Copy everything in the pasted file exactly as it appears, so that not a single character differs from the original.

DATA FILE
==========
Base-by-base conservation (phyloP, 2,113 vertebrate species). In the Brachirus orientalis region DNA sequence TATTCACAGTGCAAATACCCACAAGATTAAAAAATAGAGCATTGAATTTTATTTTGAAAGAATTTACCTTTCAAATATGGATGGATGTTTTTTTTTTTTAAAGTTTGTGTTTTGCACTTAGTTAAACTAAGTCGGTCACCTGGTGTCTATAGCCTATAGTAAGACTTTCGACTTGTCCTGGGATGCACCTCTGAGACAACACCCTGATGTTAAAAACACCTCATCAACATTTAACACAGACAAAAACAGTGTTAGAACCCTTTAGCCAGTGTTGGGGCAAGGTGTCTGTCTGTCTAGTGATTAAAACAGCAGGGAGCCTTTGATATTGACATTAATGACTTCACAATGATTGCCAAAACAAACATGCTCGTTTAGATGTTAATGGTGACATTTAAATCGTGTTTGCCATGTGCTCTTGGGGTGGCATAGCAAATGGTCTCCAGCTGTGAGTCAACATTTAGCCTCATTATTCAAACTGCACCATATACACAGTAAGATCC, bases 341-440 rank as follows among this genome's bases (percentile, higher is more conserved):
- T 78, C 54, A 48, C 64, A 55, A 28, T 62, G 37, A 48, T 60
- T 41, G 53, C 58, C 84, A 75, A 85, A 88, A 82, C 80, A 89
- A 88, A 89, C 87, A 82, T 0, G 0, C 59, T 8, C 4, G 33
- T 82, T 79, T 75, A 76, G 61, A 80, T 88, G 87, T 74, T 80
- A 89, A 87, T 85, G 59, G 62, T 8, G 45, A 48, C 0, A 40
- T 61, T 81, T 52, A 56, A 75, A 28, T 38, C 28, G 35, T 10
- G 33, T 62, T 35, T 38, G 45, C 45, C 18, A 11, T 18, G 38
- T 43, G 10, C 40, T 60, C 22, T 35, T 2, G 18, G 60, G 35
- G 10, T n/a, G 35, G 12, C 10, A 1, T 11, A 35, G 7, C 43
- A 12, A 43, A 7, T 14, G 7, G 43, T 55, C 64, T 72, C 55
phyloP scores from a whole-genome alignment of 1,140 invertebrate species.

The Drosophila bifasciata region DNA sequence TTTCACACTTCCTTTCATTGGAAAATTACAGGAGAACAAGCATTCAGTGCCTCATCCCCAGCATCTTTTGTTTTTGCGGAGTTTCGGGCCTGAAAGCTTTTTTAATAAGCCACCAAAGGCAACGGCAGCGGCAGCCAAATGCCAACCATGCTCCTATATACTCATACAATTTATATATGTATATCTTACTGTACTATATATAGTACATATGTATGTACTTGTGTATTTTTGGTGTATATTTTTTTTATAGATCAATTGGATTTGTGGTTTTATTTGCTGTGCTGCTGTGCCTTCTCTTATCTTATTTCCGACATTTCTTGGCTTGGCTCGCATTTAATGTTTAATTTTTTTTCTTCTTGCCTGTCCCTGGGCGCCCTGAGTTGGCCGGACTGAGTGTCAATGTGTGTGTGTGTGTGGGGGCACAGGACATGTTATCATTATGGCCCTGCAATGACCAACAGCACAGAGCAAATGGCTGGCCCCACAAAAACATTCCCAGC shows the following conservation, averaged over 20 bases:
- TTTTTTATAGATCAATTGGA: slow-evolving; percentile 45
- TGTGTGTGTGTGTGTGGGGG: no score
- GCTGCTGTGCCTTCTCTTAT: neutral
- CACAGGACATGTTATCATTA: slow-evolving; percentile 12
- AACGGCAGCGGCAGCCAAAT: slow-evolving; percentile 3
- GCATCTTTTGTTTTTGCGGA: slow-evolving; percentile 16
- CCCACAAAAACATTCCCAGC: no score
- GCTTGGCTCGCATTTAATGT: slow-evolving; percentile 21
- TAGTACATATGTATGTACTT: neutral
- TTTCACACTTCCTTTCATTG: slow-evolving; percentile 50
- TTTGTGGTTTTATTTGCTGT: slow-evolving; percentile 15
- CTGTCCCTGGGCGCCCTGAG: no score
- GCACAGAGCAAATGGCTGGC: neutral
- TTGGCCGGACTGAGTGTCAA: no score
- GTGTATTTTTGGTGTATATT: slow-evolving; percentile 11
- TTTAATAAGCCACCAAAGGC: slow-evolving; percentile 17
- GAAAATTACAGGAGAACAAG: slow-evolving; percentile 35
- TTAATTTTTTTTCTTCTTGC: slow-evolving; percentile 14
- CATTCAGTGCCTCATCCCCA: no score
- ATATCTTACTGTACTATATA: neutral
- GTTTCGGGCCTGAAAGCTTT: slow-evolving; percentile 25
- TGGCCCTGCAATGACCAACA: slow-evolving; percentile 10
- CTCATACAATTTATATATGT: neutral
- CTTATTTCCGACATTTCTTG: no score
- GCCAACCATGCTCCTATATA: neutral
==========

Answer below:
Base-by-base conservation (phyloP, 2,113 vertebrate species). In the Brachirus orientalis region DNA sequence TATTCACAGTGCAAATACCCACAAGATTAAAAAATAGAGCATTGAATTTTATTTTGAAAGAATTTACCTTTCAAATATGGATGGATGTTTTTTTTTTTTAAAGTTTGTGTTTTGCACTTAGTTAAACTAAGTCGGTCACCTGGTGTCTATAGCCTATAGTAAGACTTTCGACTTGTCCTGGGATGCACCTCTGAGACAACACCCTGATGTTAAAAACACCTCATCAACATTTAACACAGACAAAAACAGTGTTAGAACCCTTTAGCCAGTGTTGGGGCAAGGTGTCTGTCTGTCTAGTGATTAAAACAGCAGGGAGCCTTTGATATTGACATTAATGACTTCACAATGATTGCCAAAACAAACATGCTCGTTTAGATGTTAATGGTGACATTTAAATCGTGTTTGCCATGTGCTCTTGGGGTGGCATAGCAAATGGTCTCCAGCTGTGAGTCAACATTTAGCCTCATTATTCAAACTGCACCATATACACAGTAAGATCC, bases 341-440 rank as follows among this genome's bases (percentile, higher is more conserved):
- T 78, C 54, A 48, C 64, A 55, A 28, T 62, G 37, A 48, T 60
- T 41, G 53, C 58, C 84, A 75, A 85, A 88, A 82, C 80, A 89
- A 88, A 89, C 87, A 82, T 0, G 0, C 59, T 8, C 4, G 33
- T 82, T 79, T 75, A 76, G 61, A 80, T 88, G 87, T 74, T 80
- A 89, A 87, T 85, G 59, G 62, T 8, G 45, A 48, C 0, A 40
- T 61, T 81, T 52, A 56, A 75, A 28, T 38, C 28, G 35, T 10
- G 33, T 62, T 35, T 38, G 45, C 45, C 18, A 11, T 18, G 38
- T 43, G 10, C 40, T 60, C 22, T 35, T 2, G 18, G 60, G 35
- G 10, T n/a, G 35, G 12, C 10, A 1, T 11, A 35, G 7, C 43
- A 12, A 43, A 7, T 14, G 7, G 43, T 55, C 64, T 72, C 55
phyloP scores from a whole-genome alignment of 1,140 invertebrate species.

The Drosophila bifasciata region DNA sequence TTTCACACTTCCTTTCATTGGAAAATTACAGGAGAACAAGCATTCAGTGCCTCATCCCCAGCATCTTTTGTTTTTGCGGAGTTTCGGGCCTGAAAGCTTTTTTAATAAGCCACCAAAGGCAACGGCAGCGGCAGCCAAATGCCAACCATGCTCCTATATACTCATACAATTTATATATGTATATCTTACTGTACTATATATAGTACATATGTATGTACTTGTGTATTTTTGGTGTATATTTTTTTTATAGATCAATTGGATTTGTGGTTTTATTTGCTGTGCTGCTGTGCCTTCTCTTATCTTATTTCCGACATTTCTTGGCTTGGCTCGCATTTAATGTTTAATTTTTTTTCTTCTTGCCTGTCCCTGGGCGCCCTGAGTTGGCCGGACTGAGTGTCAATGTGTGTGTGTGTGTGGGGGCACAGGACATGTTATCATTATGGCCCTGCAATGACCAACAGCACAGAGCAAATGGCTGGCCCCACAAAAACATTCCCAGC shows the following conservation, averaged over 20 bases:
- TTTTTTATAGATCAATTGGA: slow-evolving; percentile 45
- TGTGTGTGTGTGTGTGGGGG: no score
- GCTGCTGTGCCTTCTCTTAT: neutral
- CACAGGACATGTTATCATTA: slow-evolving; percentile 12
- AACGGCAGCGGCAGCCAAAT: slow-evolving; percentile 3
- GCATCTTTTGTTTTTGCGGA: slow-evolving; percentile 16
- CCCACAAAAACATTCCCAGC: no score
- GCTTGGCTCGCATTTAATGT: slow-evolving; percentile 21
- TAGTACATATGTATGTACTT: neutral
- TTTCACACTTCCTTTCATTG: slow-evolving; percentile 50
- TTTGTGGTTTTATTTGCTGT: slow-evolving; percentile 15
- CTGTCCCTGGGCGCCCTGAG: no score
- GCACAGAGCAAATGGCTGGC: neutral
- TTGGCCGGACTGAGTGTCAA: no score
- GTGTATTTTTGGTGTATATT: slow-evolving; percentile 11
- TTTAATAAGCCACCAAAGGC: slow-evolving; percentile 17
- GAAAATTACAGGAGAACAAG: slow-evolving; percentile 35
- TTAATTTTTTTTCTTCTTGC: slow-evolving; percentile 14
- CATTCAGTGCCTCATCCCCA: no score
- ATATCTTACTGTACTATATA: neutral
- GTTTCGGGCCTGAAAGCTTT: slow-evolving; percentile 25
- TGGCCCTGCAATGACCAACA: slow-evolving; percentile 10
- CTCATACAATTTATATATGT: neutral
- CTTATTTCCGACATTTCTTG: no score
- GCCAACCATGCTCCTATATA: neutral